Yet, in Serbia, the biggest and arguably the politically most important country in the region, the United States enjoys little popularity among “normal citizens,” as confirmed by recent opinion polls. Serbia is formally part of the NATO Partnership for Peace program, but there is little reason to expect that this country will one day want to join NATO—the wounds from the 1999 war are too deep. Now, after the United States enforced the Kosovo Albanian independence declaration, the relationship between Washington and Belgrade is worse than ever, since the time Serbia toppled the populist leader Slobodan Milošević eight years ago.
But how do the “normal people” view the future of their country? After all, they have the opportunity to determine Serbia’s orientation in free elections. Should the United States be the role model for Serbia? Merely 3 percent of the respondents in a representative poll carried out in this April by the respected Centre for Free Elections and Democracy (CESID) in Belgrade thought this to be a good idea. Only China and eastern Europe scored equally low in this survey. Western European (17 percent), Scandinavian, and neutral countries (each 16 percent) are still the Serbs’ favorites. However, Russia (17 percent) has become the rising star in the eyes of many Serbs. The obvious reason for this surge in sympathy is the support that Moscow is providing Serbia, while the United States is the staunch protector of Albanians.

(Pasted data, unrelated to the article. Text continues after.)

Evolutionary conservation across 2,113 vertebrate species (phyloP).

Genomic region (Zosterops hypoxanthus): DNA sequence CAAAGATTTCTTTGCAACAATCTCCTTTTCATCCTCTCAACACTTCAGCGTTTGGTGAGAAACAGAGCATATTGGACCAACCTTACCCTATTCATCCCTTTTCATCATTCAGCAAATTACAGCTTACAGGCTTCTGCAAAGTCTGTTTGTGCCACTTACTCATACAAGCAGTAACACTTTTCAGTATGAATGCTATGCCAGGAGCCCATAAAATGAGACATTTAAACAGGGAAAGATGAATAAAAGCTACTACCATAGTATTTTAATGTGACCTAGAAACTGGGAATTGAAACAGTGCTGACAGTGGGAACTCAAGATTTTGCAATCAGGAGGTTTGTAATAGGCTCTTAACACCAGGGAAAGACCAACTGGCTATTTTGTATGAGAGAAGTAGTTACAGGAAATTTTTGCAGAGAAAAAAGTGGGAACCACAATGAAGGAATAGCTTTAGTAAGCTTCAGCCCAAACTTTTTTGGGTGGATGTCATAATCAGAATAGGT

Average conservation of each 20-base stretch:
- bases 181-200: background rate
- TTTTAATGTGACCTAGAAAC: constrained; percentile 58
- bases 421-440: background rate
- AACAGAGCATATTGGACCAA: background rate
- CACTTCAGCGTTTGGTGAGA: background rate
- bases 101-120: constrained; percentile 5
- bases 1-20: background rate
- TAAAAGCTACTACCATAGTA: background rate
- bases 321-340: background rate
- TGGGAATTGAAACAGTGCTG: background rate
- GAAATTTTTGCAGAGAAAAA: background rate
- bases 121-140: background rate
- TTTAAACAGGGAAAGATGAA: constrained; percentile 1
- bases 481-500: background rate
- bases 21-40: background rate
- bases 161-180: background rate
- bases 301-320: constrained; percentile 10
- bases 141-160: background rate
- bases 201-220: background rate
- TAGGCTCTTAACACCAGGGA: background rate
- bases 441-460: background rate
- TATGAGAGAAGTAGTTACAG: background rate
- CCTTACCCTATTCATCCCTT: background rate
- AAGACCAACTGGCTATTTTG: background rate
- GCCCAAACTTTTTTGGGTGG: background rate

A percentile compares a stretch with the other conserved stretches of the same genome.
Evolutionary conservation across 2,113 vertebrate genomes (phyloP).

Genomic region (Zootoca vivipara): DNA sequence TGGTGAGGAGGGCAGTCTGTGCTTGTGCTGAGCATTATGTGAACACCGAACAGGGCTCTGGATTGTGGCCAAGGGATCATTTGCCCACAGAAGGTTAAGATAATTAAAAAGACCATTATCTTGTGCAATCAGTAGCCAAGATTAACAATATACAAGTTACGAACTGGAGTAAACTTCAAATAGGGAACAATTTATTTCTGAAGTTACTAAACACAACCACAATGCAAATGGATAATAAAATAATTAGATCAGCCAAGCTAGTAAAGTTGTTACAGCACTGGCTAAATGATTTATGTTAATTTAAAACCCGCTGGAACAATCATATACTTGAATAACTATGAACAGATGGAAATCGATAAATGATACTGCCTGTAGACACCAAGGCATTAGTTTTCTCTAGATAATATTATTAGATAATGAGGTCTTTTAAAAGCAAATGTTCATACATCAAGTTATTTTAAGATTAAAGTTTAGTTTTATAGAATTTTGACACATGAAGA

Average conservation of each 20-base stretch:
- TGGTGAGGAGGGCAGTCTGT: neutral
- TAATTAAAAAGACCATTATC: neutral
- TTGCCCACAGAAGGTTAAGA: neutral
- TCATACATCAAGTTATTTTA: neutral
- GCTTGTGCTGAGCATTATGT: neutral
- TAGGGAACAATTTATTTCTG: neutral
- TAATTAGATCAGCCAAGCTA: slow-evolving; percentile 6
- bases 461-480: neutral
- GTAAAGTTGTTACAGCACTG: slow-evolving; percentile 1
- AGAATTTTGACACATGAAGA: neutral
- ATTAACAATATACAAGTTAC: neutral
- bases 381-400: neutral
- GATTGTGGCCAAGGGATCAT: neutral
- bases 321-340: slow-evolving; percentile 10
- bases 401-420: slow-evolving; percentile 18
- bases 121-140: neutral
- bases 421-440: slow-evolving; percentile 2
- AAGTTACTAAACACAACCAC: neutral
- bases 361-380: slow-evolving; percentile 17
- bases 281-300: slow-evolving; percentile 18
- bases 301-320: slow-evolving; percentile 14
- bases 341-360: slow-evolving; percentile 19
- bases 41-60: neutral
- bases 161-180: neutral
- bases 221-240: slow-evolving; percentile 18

Indeed, for most of the time since the disintegration of Yugoslavia began almost two decades ago, the United States ignored Serbia’s concerns, even after the democratic change in Belgrade in the year 2000. On the other hand, Russia’s involvement with Serbia is century-long and usually portrayed in the prevailing political discourse in both countries as based on common Slavic roots and a long history of mutual solidarity. Although this interpretation does not reflect historical facts, because both states were always primarily pursuing their particular interests, the “special relationship” is often romanticized and serves as an efficient tool to mobilize emotions. In any case, it is evident that a politically assertive and financially open-handed Russia is eager to win Belgrade over to its side.
At this point, the public opinion in Serbia still prefers EU membership as confirmed in a recent opinion poll by the Belgrade pollster Politikum, yet the pro-Russian mood is also strong. An overwhelming number of respondents also refuse a trade-off involving Serbia’s faster accession to the EU in exchange for accepting the secession of Kosovo (see charts).





Clearly, Serbia is struggling to define its new political identity after the series of defeats in the wars for Yugoslavia’s succession since 1991. At present, its “soul” is caught in the middle of the nets of political, economic, and military influences that the EU, Russia, NATO, and the Untied States are spreading over south eastern Europe. The outcome of this struggle will not only define Serbia’s own perspectives but also Russia’s ambition to establish a foothold in south eastern Europe and the United States determination to treat this region as its exclusive sphere of influence. Equally, it will decide whether the EU will succeed with its enlargement policy—the scheme to offer membership to all states in the continent—and thus create eternal peace in Europe.


Russia’s frustration in the Western Balkans